Screening for colorectal cancer in under-55-year-olds with family history: Benefit unclear

May 30, 2018

Between the age of 50 and 54 years, all statutory health insurance fund members in Germany are entitled to immunological faecal occult blood testing and, in the case of a suspicious result, to a colonoscopy. From the age of 55 years onwards, members of the health insurance funds can choose between faecal occult blood testing every two years or two colonoscopies at least ten years apart.

The Federal Joint Committee (G-BA) is considering to abolish these fixed age limits for this screening. As a result, testing could be offered earlier or more often in groups of people at risk (risk-adapted screening).

Focus on people under 55 years of age with a family history of colorectal cancer

The G-BA therefore commissioned the German Institute for Quality and Efficiency in Health Care (IQWiG) to update a report from the year 2013 in an accelerated process known as "rapid report" on the following question: Can people under 55 years of age with a family history of colorectal cancer benefit from a screening test?

The IQWiG researchers identified two further studies that are principally relevant for the research question. These studies provided no answers to the research question of the rapid report, however: Due to a lack of new findings, benefit or harm of the screening for people under the age of 55 years with a family history remain unclear.

Family history of colorectal cancer increases risk

Based on the available studies, only the question regarding family risk could be sufficiently answered in IQWiG's final report from 2013: Under 55-year-olds with at least one first-degree relative with colorectal cancer have a 1.7 to 4.1 times higher risk of also developing colorectal cancer than people of the same age without a family history of colorectal cancer.

Two new studies on the comparison of screening procedures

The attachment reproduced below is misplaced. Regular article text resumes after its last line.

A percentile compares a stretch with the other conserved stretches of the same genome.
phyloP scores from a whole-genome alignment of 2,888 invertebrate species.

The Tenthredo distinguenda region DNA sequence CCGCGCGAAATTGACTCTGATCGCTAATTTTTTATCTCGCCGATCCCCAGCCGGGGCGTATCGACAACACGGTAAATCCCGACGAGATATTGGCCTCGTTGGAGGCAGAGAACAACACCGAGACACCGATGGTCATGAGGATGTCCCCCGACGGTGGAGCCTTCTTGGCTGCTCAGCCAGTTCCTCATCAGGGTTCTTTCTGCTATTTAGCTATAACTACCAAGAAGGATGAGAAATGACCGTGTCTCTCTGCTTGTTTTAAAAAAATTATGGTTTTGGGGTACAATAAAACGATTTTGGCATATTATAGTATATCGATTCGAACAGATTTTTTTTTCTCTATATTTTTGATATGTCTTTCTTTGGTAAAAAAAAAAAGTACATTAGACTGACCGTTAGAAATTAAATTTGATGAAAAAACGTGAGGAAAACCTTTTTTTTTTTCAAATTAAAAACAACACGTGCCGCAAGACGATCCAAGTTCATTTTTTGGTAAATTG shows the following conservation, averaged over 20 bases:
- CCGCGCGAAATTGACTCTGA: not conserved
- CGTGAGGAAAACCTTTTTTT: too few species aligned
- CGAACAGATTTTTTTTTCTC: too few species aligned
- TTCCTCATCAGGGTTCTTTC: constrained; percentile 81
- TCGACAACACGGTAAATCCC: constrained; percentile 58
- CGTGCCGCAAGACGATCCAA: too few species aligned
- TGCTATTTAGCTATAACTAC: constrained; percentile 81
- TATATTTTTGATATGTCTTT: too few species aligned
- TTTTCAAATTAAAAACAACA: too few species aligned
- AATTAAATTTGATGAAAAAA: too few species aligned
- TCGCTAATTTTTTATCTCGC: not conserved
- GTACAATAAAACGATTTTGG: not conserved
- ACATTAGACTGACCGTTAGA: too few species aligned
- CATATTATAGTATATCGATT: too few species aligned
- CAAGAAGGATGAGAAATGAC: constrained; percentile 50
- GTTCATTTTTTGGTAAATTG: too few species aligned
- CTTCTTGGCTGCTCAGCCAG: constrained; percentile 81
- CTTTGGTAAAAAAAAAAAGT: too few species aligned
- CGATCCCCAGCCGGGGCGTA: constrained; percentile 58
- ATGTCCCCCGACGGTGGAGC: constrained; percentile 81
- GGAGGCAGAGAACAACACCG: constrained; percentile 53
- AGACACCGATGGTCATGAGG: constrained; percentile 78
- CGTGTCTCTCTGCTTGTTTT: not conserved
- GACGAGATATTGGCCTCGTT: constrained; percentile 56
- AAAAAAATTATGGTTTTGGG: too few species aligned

The current search found two studies investigating whether colorectal cancer and advanced adenoma are less common in people with a family history of colorectal cancer if certain screening procedures are used: The FACTS study investigated whether it makes a difference if colonoscopy is repeated after three years or only after six years (surveillance interval). The COLONFAM study compared colonoscopy with immunological faecal occult blood testing. Due to a lack of conclusive results, these studies could not answer the study questions.

Benefit of risk-adapted screening remains unclear

Like the 2013 final report, the current rapid report therefore concluded that the benefit of screening for under 55-year-olds with a family history of colorectal cancer is unclear. A potential harm from screening tests also remains unclear: For instance, harm can be caused by people being wrongly allocated to the risk group, causing unnecessary psychological stress.

In view of this data situation, it must be carefully considered whether and how a risk-adapted screening strategy should be introduced.
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Institute for Quality and Efficiency in Health Care

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